Greene agreed to a reduced salary and began offering English classes on the factory floor, which were billed by management (who hoped to avoid a wage hike that year) as an added benefit of the job. At first only two or three workers showed up—and they, Greene believed, only wanted an excuse to get away from the nailing guns for a while. But gradually word got around that Greene was serious about what he was doing and didn’t treat the workers like kids in a remedial class.
At the end of the year, Greene got a bonus from a new source: the vice president in charge of production. Although Greene’s course took workers off the job for a couple of hours a week, productivity had actually improved since his course began, employee turnover had dropped, and for the first time in over a year, some of the floor workers had begun to apply for supervisory positions. Greene was pleased with the bonus, but when Albert saw him grinning as he walked around the building, she knew he wasn’t thinking about his bank account.
Q.1: What motivation theories would explain why Lemuel Greene was unhappy despite his high income? (7 Marks)
Q.2: Describe Lemuel Greene personality by incorporating different terminologies. (5 Marks)
Case Study 2: Right Boss, Wrong Company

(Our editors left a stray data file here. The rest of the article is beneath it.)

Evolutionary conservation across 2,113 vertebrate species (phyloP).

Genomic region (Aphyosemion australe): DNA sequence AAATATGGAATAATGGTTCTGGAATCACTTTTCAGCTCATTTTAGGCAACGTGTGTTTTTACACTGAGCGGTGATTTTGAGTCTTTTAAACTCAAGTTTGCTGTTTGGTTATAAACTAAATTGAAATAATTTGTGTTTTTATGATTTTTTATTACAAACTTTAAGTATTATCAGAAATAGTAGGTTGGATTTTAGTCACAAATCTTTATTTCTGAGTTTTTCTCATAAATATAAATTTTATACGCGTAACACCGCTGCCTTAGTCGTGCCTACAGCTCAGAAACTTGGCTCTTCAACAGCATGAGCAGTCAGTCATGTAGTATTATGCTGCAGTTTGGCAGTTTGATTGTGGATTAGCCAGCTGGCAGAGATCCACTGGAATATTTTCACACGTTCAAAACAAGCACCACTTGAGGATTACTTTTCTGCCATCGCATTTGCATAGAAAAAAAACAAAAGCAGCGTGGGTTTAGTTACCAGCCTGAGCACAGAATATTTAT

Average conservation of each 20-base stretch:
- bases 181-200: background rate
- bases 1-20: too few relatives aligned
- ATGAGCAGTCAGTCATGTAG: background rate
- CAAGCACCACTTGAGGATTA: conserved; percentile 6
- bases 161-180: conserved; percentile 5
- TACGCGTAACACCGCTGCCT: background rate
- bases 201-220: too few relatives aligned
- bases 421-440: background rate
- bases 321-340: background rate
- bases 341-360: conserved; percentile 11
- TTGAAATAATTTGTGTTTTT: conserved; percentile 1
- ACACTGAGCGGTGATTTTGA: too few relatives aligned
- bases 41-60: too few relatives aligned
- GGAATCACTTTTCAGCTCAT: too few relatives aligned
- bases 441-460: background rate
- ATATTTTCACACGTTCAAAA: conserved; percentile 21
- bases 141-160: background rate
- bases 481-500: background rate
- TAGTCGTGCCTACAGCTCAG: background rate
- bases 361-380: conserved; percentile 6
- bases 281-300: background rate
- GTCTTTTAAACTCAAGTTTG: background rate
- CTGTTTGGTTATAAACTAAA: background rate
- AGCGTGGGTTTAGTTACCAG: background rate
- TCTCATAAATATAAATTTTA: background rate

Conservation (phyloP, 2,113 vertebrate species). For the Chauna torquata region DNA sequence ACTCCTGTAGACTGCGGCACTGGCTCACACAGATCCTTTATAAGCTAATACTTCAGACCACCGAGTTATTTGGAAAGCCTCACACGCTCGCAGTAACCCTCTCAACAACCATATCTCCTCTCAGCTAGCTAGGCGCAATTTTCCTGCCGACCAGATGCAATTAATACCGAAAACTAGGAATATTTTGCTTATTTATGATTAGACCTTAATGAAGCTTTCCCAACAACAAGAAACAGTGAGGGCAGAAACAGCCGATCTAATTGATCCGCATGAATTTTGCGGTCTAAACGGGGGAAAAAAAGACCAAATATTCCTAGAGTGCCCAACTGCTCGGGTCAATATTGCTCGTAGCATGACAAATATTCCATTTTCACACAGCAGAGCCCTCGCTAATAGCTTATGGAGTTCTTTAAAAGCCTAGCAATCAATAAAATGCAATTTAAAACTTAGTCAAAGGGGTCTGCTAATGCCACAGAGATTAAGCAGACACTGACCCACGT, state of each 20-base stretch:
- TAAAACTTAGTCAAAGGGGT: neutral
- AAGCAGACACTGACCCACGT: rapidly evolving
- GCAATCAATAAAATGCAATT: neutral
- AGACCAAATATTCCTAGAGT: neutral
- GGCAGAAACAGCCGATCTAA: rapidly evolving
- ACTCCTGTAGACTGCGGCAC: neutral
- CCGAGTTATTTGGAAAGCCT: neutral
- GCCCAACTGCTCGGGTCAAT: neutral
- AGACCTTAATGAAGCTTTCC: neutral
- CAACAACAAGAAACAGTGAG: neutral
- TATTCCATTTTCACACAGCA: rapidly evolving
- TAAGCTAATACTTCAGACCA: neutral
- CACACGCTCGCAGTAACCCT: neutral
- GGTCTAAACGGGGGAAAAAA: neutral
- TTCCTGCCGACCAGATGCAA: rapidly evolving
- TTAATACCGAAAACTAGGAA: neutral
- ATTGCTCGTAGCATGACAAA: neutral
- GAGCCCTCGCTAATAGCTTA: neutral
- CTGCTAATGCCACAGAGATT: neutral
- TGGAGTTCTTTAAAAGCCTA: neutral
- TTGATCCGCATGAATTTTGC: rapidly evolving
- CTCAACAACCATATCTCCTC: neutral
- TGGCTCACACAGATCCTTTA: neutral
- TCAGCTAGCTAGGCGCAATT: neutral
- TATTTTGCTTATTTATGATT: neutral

Betty Kesmer was continuously on top of things. In school, she had always been at the top of her class. When she went to work for her uncle’s shoe business, Fancy Footwear, she had been singled out as the most productive employee and the one with the best attendance. The company was so impressed with her that it sent her to get an M.B.A. to groom her for a top management position. In school again, and with three years of practical experience to draw on, Kesmer had gobbled up every idea put in front of her, relating many of them to her work at Fancy Footwear. When Kesmer graduated at the top of her class, she returned to Fancy Footwear. To no one’s surprise, when the head of the company’s largest division took advantage of the firm’s early retirement plan, Kesmer was given his position.
Kesmer knew the pitfalls of being suddenly catapulted to a leadership position, and she was determined to avoid them. In business school, she had read cases about family businesses that fell apart when a young family member took over with an iron fist, barking out orders, cutting personnel, and destroying morale. Kesmer knew a lot about participative management, and she was not going to be labeled an arrogant know-it-all.
Kesmer’s predecessor, Max Worthy, had run the division from an office at the top of the building, far above the factory floor. Two or three times a day, Worthy would summon a messenger or a secretary from the offices on the second floor and send a memo out to one or another group of workers. But as Kesmer saw it, Worthy was mostly an absentee autocrat, making all the decisions from above and spending most of his time at extended lunches with his friends from the Elks Club.